The most quintessential part of a French woman’s wardrobe is perhaps one of the most simple: the French stripe, also known as the Breton stripe or la marinière. Its original version comes as a cotton shirt with stripes but in the ba&sh world, specifically the Sean sweater, the Breton sweater receives a lush treatment. The nautical piece swaddles the wearer in a cloudlike softness, knit in a wool, cashmere, and cotton blend. For a modern touch, the rounded neck and sleeves are ribbed while a button placket traces the left shoulder.

And while the French stripe is certainly packed with enough style to stand on its own, it also has a story with a rich history. The Breton sweater originated in the Northern coastal city of Brittany, France in 1858 as the official uniform of French sailors. (“Breton” is derived from the city of the stripe’s origins, Brittany). During this time, the navy blue and white stripe motif had a practical purpose: If a sailor fell overboard, they would be easier to spot and rescue. The original version of the Breton sweater has an important detail: There were 21 stripes to represent 21 of General Napoleon Bonaparte’s victories.

In modern times, French stripes have become an integral piece for Parisian beauts over the decades, especially in French New Wave cinema. In Jean-Luc Godard’s Breathless (1960), androgyne beauty Jean Seberg wears the French stripe in the film’s famous opening scene as she passes out the New York Herald Tribune. In François Truffaut’s Jules & Jim (1962), unbridled beauty Jeanne Moreau famously wears the classic stripes, too. And it wasn’t only the darlings of New Wave who donned stripes: Bombshell Brigitte Bardot was smoldering in a simple men’s striped shirt with a pair of jeans in La Mariee est Trop Belle (1954). In this era of cinema, we see that women moved away from more rigid pre-war ideals of feminism, exchanging prudishness for stylish libertine–all in stripes, bien sûr.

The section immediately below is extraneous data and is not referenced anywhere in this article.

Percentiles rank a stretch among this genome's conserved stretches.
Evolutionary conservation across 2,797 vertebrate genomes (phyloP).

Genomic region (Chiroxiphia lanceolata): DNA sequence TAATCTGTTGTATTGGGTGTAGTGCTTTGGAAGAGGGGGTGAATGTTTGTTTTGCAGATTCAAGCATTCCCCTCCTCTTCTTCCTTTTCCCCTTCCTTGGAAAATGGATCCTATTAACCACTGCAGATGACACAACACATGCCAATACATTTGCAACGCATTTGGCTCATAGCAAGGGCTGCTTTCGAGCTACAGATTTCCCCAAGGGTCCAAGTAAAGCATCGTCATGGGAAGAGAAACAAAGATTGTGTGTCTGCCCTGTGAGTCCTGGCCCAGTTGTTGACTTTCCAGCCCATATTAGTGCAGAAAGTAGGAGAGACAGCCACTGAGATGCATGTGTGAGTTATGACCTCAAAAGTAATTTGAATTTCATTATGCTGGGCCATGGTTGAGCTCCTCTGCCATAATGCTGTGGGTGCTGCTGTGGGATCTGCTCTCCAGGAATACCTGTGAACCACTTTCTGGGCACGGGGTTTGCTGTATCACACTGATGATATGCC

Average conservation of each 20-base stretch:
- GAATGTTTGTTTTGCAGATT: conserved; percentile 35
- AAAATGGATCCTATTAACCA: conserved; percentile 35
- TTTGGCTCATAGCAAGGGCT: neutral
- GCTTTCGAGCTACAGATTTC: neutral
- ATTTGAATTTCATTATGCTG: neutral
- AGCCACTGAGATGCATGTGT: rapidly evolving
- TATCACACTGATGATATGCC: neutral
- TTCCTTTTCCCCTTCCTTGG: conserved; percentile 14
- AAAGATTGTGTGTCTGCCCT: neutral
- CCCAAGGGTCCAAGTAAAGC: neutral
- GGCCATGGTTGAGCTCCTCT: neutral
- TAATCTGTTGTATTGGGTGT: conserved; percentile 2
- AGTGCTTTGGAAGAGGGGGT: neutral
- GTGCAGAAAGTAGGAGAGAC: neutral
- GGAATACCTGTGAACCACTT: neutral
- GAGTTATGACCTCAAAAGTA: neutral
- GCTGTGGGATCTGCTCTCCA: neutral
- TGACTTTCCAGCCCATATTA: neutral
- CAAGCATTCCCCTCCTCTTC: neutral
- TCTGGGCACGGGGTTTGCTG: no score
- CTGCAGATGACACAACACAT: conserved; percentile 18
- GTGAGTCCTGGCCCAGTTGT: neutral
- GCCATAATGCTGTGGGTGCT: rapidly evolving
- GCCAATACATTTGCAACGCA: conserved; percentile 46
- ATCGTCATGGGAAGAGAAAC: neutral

Beyond French cinema, the style was also adored by the Old Hollywood likes of an elegant Audrey Hepburn and a coy Marilyn Monroe. It made an impact in men’s closets, as well, worn by the ever-eccentric artist Pablo Picasso and the handsome actors James Dean and Marlon Brando.

Though one of the most memorable faces to have sported the French stripe is Jane Birkin. The British actress who became a French cinema icon is synonymous with the print, wearing a rotation of them in dozens of iterations, from the classic long-sleeve version to a skimpy halter top or a loose t-shirt, throwing them on with a pair of jeans or denim shorts for a devil-may-care-flair. In other words, it is horizontal chic at its finest.

Today, the Breton sweater has solidified itself as a Parisian must-have; a piece to instantly elevate any outfit. The options are boundless. Pair the bold print with faded vintage jeans or tailored black pants. Cozy up in the Sean sweater at home or while out, wearing it alone or with an oversized men’s coat for a polished appeal. In other words, think of it as 21 ways to make a statement–all in one shirt.

Looking for the perfect striped top for your own personal style? Sean is just where we’re getting started.

The Kahel Sweater

If you love accessories, look no further than Kahel, a striped pullover with distinctive, embellished buttons on one side that stand alone as a statement.

The Medhi Tee

There’s just something about an everyday tee with that extra “oomph,” isn’t there? The Medhi tee is a must-have with its horizontal stripes and plain ribbing around the necklace and sleeves. Wear with jeans for a casual look or add an oversized blazer for a more professional look.

The Aramis Shirt

A classic button-down with slightly dropped shoulders and buttoned cuffs in a soft blue and white stripe is the perfect closet neutral you’ve been missing. Great tucked in or left out.